George H. Morrison - Devotional Sermons
Showing It Before Him
"I showed before him my trouble." Psa 142:2
What the trouble of the psalmist was it is impossible for us to say. It was so bitter in its onset that his spirit was overwhelmed within him.
In one of his sermons, Mr. Spurgeon touched on our ignorance of Paul's thorn in the flesh. He suggests that perhaps it is unspecified so that each of us may apply it to ourselves. And I think that the vagueness of the Bible is often of a deliberate intention in order that room may be left within its words for every variety of human need.
When Jesus said, "Let not your heart be troubled," He was not contemplating exemption for His own followers. He knew there would be troubles in their lives; what He enjoined was an untroubled heart. And one great help to an untroubled heart amid the thronging troubles of our lives is to be found in this practice of the psalmist. A brave man does not show his troubles before all the world. He tries to hide them and keep a smiling face in order that he might not be a discouragement to others. But to show before the Lord our troubles in the quiet moment when the door is shut is one of the secrets of serenity.
The Comfort of Having a Friend to Listen
In one sense, one of the duties of friendship is just to lend an ear. It is an untold comfort when troubles are depressing us to have someone in whom we can confide. A brother is born for adversity, not just that he may lend a helping hand. A helping hand may be a blessed thing, but a helping heart is often better. To have somebody to whom we can open our hearts in the certainty of perfect understanding is one of the choicest gifts of human life. Visitors among the poor have experienced that. How often they bring comfort by just listening! Poor folk, toiling away bravely, discover an easing of their trouble when they can pour it all, if only for an hour, into a listening and appreciative ear. Now it was that easing which David found in God. He showed before Him his trouble. He did not brood on it in solitary bitterness; he quietly laid it before God. And though the trouble didn't disappear any more than the thorn of the Apostle, he gained a sweet serenity of spirit which made him capable of bearing anything.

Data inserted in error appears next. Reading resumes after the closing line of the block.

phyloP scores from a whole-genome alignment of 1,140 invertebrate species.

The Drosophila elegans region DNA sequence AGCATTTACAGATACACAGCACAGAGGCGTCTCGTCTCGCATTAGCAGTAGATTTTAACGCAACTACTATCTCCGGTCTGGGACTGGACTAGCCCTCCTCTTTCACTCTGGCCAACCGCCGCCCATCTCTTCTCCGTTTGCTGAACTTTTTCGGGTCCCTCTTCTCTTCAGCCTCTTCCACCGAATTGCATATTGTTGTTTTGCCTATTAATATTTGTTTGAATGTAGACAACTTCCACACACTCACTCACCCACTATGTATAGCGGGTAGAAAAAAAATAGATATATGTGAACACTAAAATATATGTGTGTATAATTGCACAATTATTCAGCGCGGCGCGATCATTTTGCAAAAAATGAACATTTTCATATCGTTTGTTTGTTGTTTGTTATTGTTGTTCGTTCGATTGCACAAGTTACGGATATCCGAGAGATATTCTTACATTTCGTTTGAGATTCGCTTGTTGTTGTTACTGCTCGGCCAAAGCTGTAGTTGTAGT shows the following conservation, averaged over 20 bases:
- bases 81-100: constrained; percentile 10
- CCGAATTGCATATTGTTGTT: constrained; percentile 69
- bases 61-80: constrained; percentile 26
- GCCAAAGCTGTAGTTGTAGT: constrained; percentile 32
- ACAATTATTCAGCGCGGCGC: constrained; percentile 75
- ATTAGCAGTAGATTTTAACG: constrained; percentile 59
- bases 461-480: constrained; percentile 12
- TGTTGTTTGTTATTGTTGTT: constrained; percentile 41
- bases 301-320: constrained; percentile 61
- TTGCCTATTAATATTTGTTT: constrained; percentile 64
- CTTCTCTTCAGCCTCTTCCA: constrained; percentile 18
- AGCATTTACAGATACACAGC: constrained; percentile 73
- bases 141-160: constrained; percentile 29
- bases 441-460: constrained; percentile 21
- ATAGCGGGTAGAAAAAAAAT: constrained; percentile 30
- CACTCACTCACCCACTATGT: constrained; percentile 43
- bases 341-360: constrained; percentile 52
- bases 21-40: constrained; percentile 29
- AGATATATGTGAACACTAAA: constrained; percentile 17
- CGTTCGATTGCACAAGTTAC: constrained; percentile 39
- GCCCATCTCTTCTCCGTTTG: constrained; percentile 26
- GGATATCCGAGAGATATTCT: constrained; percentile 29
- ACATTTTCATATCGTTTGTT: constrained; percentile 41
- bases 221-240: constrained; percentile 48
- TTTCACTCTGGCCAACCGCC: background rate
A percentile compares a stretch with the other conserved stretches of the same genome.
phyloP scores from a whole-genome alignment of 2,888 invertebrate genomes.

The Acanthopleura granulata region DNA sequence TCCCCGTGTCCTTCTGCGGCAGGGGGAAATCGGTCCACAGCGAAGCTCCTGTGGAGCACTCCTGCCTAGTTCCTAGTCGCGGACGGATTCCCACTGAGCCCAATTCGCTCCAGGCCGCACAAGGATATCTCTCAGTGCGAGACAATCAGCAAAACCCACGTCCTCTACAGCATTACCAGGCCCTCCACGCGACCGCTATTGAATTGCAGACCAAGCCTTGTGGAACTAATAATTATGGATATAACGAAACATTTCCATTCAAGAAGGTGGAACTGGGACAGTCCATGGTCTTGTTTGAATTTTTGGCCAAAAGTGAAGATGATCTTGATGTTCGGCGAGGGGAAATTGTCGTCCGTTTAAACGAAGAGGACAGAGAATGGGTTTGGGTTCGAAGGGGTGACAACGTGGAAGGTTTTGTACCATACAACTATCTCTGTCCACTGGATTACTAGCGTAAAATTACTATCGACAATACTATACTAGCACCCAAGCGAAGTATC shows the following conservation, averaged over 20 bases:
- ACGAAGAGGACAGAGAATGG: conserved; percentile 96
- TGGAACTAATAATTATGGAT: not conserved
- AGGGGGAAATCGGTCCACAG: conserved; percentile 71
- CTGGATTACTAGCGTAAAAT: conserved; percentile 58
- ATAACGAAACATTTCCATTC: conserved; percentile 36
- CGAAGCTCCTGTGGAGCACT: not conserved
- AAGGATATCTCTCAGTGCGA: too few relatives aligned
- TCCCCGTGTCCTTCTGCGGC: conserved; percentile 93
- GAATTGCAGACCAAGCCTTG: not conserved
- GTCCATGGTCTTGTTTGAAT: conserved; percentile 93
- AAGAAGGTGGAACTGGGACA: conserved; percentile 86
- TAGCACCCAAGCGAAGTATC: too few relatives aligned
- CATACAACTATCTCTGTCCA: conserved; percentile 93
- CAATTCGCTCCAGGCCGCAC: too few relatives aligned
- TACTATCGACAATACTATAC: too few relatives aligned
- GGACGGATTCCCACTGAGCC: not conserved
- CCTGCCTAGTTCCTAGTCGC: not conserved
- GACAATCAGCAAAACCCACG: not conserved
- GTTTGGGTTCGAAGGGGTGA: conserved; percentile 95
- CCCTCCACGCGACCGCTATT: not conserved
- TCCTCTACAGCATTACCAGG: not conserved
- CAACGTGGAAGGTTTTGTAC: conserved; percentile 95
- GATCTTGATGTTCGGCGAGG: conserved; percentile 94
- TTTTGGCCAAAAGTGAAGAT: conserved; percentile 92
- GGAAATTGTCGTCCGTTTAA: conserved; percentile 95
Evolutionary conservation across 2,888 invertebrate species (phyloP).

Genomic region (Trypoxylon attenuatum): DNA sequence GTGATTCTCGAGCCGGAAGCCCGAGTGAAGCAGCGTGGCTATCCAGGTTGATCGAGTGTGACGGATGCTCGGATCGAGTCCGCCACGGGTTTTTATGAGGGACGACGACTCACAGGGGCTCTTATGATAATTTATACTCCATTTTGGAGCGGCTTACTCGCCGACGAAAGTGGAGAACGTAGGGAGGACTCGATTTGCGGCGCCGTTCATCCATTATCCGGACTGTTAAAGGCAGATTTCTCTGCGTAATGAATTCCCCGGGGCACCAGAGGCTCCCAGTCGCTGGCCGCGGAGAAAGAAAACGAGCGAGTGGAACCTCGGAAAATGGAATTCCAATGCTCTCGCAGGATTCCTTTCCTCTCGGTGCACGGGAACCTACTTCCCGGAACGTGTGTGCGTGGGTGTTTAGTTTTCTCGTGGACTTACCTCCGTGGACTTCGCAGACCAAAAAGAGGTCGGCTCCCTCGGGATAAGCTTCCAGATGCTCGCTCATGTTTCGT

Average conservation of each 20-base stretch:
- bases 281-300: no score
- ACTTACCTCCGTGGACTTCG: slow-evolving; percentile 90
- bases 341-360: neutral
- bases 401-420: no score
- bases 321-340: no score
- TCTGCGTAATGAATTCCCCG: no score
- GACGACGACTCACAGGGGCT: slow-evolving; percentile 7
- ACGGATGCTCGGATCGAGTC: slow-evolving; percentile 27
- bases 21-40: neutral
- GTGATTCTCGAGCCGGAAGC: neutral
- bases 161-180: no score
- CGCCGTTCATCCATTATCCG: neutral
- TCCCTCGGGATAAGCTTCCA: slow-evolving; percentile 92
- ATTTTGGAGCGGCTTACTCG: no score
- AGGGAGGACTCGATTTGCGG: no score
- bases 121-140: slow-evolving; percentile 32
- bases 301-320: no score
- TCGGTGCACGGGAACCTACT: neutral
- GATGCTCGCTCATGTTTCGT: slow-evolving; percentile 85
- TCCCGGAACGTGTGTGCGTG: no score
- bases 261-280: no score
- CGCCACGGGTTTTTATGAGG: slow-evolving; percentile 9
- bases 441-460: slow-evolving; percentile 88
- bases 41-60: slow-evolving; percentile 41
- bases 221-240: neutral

And, indeed, that is the real victory of faith and of all who quietly wait on God. It may not banish all the trouble, but it always brings the power to bear it beautifully. There is a deep-rooted feeling in the heart that if we are God's, we ought to have exemption. Troubles that afflict the faithless soul ought to be averted from the faithful. But the age-long experience of God's children and all the sufferings of His beloved Son proclaim that this is not so. David was not protected from life's troubles, nor was Paul or our blessed Savior. David knew, in all its bitterness, what a thing of trouble our human life may be. His victory, and that of all the saints who have learned to show their trouble before God, was an inward peace that the world can never give and the darkest mile can never take away. God does not save His children from that dark mile. He saves His children in that dark mile. Whenever they show their trouble before Him, He shows His lovingkindness to them. He keeps them from an embittered heart; He puts beneath them the everlasting arm; He makes them more than conquerors in Christ.
One feels, too, that David, like Abraham, had seen the day of Christ. His personal trouble was of concern to God. One hears it said so often that in the Old Testament the nation was the unit, and one remembers right through the Old Testament the insistence on the majesty of God. Yet here is a troubled and persecuted soul who dares to think that the God of all the earth has a heart responsive to his very own trouble. He never dreamed it was a thing too petty for the concern of the infinite Jehovah. With a quiet confidence he showed it before Him who was the Maker of heaven and earth. And the wonderful thing is how this faith of David in the individual loving care of God was confirmed by great David's greater Son. Not a sparrow can fall without our Father. The very hairs of our head are numbered. If we, being evil, know how to give good gifts unto our children, how much more our Father? There would be no surprise in that precious teaching for one who could write in childlike trust, "I showed before him my trouble."
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